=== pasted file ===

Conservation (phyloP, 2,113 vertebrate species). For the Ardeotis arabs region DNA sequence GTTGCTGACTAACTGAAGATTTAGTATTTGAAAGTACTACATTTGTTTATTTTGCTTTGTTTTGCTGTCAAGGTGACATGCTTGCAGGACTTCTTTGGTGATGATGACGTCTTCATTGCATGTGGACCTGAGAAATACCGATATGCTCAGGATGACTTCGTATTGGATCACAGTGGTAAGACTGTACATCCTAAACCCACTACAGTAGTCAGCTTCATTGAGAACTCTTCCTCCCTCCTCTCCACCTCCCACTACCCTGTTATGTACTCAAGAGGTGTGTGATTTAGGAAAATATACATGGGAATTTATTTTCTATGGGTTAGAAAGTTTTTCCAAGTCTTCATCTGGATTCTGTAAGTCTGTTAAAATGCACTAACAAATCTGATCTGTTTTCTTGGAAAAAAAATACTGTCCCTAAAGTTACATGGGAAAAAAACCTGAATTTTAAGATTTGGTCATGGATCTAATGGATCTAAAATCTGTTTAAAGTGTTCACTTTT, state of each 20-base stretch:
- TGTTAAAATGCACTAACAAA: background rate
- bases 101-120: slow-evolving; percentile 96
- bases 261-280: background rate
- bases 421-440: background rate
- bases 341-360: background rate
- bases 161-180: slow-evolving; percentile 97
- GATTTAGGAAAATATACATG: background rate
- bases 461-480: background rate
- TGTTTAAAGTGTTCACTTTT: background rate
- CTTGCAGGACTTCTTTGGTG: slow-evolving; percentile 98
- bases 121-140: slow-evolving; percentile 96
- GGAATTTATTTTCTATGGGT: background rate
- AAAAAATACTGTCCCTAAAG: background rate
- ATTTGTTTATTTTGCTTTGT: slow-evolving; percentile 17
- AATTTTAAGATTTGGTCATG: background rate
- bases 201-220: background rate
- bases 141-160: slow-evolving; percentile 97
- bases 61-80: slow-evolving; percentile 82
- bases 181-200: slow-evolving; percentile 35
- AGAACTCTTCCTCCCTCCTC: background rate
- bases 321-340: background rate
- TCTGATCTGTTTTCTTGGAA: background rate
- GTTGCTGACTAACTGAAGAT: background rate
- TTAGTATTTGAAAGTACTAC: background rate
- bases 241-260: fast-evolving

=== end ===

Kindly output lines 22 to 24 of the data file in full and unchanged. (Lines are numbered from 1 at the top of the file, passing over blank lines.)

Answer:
- bases 321-340: background rate
- TCTGATCTGTTTTCTTGGAA: background rate
- GTTGCTGACTAACTGAAGAT: background rate